Flu Outbreak Starts Faster Than Normal

Courtesy of CDC via Twitter
Courtesy of CDC via Twitter

The flu season is off to a fast start this year, partly due to the nationwide cold snap and an ineffective vaccine.

While epidemiologists in 36 states have already reported widespread flu activity this season, 21 of those states are also showing a high number of cases. For instance, 40 new cases of influenza were reported last month by hospitals in D.C. where flu activity increased by the end of December and remains elevated.

Likewise, the Maryland Department of Health reported during the week ending Dec. 30, that influenza-like illness intensity in Maryland was “high” with “widespread” geographic activity, compared to Virginia, which the Centers for Disease Control and Prevention listed last month as one of seven states with widespread flu activity.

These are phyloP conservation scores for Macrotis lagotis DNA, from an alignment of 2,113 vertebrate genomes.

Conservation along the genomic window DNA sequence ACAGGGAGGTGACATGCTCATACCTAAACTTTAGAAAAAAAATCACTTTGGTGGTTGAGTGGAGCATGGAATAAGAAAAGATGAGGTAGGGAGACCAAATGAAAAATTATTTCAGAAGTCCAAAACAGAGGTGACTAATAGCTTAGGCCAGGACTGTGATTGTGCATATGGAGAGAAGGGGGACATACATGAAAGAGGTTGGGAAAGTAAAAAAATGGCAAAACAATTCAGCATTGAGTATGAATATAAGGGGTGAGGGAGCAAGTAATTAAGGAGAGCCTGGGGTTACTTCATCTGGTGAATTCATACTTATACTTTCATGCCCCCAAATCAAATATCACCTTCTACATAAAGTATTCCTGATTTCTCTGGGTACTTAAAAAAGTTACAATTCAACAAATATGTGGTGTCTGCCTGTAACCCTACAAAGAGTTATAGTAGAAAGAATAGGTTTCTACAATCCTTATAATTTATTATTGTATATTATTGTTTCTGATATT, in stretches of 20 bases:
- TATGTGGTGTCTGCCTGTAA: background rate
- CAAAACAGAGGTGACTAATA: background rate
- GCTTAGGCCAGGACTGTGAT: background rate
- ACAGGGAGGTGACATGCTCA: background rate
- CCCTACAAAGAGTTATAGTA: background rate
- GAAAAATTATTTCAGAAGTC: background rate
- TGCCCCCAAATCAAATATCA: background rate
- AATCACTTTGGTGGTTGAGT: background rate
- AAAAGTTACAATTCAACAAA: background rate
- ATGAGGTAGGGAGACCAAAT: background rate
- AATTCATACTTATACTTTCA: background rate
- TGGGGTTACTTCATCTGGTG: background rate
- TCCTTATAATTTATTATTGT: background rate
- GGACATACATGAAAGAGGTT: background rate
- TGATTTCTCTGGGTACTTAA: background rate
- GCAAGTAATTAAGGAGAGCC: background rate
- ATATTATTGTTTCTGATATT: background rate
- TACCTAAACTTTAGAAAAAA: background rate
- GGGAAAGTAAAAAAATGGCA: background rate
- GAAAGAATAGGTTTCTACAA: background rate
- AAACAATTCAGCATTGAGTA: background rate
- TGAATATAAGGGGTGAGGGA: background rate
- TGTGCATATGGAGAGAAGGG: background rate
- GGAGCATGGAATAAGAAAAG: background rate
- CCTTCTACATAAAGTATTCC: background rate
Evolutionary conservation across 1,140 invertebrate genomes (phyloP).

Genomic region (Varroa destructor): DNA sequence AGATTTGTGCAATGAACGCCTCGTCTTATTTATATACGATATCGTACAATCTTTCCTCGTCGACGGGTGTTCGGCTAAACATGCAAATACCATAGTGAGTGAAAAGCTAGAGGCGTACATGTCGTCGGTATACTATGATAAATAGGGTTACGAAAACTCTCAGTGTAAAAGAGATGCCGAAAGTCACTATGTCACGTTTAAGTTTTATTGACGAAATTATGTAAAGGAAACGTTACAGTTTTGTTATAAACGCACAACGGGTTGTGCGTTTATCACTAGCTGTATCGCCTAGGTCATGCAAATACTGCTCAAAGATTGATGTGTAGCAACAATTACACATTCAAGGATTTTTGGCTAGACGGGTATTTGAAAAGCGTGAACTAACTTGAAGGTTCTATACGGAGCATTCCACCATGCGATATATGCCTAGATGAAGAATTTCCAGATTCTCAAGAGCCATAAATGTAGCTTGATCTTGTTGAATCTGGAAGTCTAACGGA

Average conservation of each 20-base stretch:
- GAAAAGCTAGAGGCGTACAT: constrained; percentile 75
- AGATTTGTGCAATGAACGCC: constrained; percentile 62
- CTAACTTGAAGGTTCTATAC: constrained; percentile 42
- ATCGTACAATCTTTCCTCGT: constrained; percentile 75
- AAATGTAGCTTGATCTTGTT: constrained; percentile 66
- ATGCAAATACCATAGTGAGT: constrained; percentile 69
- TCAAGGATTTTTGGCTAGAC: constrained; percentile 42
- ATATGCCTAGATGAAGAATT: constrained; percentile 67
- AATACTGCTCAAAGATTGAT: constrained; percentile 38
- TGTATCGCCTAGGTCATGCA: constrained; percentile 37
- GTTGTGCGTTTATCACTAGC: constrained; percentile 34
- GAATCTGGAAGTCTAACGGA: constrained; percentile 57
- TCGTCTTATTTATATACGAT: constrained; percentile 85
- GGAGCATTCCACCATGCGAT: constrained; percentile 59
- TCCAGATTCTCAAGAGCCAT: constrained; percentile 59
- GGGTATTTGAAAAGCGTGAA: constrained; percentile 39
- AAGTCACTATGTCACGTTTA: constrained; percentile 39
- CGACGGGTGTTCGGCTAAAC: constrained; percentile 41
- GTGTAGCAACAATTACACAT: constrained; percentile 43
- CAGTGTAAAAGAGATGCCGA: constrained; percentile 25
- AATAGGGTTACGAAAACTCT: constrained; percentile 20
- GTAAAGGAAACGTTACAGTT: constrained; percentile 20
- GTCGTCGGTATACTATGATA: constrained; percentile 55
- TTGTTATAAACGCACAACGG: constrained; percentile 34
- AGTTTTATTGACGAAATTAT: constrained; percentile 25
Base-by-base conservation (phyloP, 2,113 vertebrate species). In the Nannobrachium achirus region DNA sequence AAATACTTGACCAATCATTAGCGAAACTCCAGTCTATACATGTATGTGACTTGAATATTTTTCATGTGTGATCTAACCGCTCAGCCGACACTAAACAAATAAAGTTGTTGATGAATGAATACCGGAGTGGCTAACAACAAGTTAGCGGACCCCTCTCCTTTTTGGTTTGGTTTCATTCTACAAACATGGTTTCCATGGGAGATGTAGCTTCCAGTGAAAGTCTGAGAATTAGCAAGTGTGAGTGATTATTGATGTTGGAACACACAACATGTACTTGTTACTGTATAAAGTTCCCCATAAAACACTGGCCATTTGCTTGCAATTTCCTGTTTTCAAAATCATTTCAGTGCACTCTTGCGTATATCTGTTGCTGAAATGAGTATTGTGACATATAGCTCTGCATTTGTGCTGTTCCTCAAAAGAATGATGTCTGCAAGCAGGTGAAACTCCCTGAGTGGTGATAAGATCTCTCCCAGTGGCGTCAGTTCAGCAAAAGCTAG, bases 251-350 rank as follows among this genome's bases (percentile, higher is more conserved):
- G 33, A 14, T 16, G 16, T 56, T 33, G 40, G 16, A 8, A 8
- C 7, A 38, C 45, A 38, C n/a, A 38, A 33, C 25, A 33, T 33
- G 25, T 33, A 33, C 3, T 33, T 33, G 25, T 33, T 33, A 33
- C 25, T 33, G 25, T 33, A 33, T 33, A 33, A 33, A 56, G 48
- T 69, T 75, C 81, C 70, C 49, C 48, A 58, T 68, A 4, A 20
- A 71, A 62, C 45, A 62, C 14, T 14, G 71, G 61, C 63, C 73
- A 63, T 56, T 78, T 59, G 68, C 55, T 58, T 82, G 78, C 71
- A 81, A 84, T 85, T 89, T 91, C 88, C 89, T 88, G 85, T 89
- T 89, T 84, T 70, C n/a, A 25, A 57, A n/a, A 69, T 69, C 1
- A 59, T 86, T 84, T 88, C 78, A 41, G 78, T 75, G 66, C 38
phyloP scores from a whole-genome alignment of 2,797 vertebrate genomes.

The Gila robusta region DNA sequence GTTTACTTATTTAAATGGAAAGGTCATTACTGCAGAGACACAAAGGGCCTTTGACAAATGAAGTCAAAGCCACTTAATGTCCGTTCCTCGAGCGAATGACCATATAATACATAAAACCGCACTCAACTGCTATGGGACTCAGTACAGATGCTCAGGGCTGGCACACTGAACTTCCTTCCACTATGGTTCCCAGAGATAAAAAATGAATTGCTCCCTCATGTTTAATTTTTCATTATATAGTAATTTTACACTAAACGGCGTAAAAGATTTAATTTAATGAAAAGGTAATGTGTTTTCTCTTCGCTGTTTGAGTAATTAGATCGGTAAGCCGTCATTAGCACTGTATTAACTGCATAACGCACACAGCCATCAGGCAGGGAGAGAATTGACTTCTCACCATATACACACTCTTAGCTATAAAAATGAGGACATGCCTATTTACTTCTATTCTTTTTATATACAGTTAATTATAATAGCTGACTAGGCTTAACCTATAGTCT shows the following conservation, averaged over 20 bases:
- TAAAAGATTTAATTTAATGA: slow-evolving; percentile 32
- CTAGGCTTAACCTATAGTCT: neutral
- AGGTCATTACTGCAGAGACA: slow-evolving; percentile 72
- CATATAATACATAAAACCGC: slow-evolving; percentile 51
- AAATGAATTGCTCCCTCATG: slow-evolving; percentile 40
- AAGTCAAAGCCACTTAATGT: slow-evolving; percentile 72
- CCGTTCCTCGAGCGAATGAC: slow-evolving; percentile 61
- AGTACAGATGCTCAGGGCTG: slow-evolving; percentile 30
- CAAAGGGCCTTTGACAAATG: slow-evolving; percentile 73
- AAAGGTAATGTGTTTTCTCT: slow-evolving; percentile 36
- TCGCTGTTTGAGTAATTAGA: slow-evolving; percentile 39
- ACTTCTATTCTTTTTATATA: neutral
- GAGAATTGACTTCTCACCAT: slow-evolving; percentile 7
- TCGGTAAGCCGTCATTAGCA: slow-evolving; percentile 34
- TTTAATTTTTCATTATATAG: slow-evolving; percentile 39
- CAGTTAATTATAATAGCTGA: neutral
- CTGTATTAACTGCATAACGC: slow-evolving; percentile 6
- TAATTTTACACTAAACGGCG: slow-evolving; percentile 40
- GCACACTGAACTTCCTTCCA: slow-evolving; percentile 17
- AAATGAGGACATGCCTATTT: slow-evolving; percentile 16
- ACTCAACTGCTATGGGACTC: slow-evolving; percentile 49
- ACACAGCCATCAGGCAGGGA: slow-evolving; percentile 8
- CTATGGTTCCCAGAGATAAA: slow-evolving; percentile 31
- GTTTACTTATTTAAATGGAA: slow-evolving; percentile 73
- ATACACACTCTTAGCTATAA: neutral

“It’s just one of those years where the CDC is seeing that this strain of flu is only somewhat covered by the vaccine that was given this year,” said Jennifer Radtke, manager for infection prevention at the University of Tennessee Medical Center in Knoxville, USA Today reported. “They’re seeing that it’s anywhere from 10 percent to 33 percent effective, so any time there’s a mismatch between the vaccine and the circulating strain of the flu, you’re going to see more cases.”

According to the CDC, peak flu activity in the U.S. usually occurs around February. Nationwide, 12 children have already died this flu season, and 2,485 flu-related hospitalizations have been reported. The highest rate of hospitalization involved adults 65 or older, followed by adults between 50 and 64 and children 4 years old or younger.


Be the first to comment

Leave a Reply

Your email address will not be published.